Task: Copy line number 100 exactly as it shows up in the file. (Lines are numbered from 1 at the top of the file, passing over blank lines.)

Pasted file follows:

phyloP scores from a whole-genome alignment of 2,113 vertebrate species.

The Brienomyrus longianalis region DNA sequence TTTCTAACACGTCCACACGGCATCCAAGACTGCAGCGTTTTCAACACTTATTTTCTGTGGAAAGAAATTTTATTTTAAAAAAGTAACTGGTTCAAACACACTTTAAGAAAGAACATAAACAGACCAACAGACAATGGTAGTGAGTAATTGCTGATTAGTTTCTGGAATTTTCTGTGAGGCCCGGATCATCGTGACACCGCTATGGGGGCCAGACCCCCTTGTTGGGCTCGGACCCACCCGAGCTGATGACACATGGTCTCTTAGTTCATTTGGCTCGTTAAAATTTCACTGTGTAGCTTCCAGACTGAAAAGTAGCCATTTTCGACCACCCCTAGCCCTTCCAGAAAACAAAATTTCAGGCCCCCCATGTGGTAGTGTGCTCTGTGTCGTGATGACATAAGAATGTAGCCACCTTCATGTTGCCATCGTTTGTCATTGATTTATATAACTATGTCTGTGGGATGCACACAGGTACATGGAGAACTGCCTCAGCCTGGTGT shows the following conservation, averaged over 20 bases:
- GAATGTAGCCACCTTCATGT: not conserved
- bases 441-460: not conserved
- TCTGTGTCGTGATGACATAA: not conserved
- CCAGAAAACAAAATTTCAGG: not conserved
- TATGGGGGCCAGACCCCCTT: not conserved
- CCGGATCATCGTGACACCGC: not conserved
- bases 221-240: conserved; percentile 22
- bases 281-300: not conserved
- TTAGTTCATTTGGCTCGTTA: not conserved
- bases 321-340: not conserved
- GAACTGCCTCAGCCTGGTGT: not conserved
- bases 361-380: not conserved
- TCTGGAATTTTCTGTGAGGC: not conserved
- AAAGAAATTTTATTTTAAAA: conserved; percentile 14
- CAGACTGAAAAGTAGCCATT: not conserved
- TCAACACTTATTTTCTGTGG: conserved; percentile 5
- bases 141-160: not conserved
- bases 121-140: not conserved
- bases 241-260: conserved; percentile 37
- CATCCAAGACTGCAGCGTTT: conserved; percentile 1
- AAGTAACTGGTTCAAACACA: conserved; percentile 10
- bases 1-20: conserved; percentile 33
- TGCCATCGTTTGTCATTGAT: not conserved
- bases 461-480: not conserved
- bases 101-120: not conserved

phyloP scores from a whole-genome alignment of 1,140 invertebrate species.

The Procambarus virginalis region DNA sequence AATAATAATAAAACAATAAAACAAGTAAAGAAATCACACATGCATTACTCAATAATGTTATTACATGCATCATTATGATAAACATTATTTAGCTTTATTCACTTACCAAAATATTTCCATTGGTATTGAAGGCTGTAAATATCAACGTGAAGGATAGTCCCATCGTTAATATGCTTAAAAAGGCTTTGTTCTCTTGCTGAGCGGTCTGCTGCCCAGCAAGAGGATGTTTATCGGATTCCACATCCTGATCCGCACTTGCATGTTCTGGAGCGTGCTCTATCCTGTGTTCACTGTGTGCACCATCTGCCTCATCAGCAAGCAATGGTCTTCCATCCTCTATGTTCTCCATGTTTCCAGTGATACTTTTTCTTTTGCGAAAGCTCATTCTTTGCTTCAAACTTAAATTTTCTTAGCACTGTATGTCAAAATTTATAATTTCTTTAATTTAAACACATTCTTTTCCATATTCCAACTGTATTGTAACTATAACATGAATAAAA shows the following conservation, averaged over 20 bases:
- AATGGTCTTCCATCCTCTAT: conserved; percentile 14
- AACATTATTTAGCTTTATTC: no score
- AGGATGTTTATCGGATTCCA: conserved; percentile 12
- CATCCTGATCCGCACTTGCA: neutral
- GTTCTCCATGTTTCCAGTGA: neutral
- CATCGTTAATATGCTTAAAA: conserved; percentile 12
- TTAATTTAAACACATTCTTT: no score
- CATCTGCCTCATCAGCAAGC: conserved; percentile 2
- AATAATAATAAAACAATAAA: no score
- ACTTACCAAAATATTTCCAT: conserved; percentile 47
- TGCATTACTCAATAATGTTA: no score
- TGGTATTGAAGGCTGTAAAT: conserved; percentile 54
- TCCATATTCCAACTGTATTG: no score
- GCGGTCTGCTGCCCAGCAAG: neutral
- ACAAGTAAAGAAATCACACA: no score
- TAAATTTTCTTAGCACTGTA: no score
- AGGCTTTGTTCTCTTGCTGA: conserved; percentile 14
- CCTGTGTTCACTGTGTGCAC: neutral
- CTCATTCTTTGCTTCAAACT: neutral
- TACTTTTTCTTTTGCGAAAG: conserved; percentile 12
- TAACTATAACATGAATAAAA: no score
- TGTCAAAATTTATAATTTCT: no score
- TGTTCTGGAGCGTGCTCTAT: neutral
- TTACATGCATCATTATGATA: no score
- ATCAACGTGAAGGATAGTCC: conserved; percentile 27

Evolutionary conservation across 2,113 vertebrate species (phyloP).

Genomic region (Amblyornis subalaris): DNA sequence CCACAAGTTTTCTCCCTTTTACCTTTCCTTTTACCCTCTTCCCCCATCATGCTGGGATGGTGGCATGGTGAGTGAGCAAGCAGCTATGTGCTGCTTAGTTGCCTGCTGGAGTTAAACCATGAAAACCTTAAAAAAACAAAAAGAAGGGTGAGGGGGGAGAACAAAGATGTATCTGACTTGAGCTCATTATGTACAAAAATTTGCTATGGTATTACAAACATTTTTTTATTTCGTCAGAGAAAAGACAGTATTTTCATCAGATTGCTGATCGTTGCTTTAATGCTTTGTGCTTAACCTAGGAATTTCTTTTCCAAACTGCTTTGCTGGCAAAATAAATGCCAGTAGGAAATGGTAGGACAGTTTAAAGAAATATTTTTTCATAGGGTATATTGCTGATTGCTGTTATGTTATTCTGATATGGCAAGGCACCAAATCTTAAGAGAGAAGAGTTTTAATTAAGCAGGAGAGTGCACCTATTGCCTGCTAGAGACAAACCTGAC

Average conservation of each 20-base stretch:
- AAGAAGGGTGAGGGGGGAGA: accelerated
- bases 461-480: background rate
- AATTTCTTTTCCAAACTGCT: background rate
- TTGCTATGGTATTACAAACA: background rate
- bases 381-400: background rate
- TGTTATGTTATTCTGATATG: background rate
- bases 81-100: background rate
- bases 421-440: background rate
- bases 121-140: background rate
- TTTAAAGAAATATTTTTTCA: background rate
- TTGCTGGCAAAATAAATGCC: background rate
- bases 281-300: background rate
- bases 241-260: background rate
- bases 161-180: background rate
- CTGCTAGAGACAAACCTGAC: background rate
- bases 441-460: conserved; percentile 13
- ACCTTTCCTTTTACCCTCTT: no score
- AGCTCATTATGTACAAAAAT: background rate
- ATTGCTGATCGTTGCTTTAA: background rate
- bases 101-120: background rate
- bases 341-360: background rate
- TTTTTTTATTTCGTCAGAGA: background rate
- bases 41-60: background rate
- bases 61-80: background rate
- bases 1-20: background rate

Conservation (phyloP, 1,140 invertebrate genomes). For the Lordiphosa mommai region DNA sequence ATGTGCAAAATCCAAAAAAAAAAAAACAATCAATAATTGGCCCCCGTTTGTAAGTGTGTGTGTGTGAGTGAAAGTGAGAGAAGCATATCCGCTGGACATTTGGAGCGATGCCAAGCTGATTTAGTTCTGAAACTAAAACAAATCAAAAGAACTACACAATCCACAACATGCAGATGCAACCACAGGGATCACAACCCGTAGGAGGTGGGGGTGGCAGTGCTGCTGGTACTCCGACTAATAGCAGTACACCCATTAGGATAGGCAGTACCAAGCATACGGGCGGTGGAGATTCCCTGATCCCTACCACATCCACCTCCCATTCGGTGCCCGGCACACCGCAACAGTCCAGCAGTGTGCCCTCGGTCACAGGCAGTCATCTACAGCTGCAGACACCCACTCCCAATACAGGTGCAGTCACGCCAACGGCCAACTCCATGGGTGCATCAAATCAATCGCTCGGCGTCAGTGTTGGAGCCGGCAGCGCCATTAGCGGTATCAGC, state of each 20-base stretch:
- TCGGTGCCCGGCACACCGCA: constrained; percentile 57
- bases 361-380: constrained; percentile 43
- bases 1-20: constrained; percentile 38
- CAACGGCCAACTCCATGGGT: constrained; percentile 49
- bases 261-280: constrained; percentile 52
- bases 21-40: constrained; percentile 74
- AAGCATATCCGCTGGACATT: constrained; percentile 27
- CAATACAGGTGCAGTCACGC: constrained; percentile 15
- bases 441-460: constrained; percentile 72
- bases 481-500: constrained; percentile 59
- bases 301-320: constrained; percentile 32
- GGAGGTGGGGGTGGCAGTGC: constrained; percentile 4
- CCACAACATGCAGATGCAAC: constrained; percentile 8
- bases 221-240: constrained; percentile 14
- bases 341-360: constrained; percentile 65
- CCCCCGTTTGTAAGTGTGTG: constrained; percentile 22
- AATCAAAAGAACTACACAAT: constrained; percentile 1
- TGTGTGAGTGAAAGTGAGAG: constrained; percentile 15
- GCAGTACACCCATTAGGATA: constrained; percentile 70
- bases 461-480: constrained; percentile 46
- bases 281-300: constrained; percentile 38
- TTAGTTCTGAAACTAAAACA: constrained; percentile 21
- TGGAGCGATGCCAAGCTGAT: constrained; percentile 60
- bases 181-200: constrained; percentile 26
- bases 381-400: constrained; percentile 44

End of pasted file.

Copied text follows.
- AATCAAAAGAACTACACAAT: constrained; percentile 1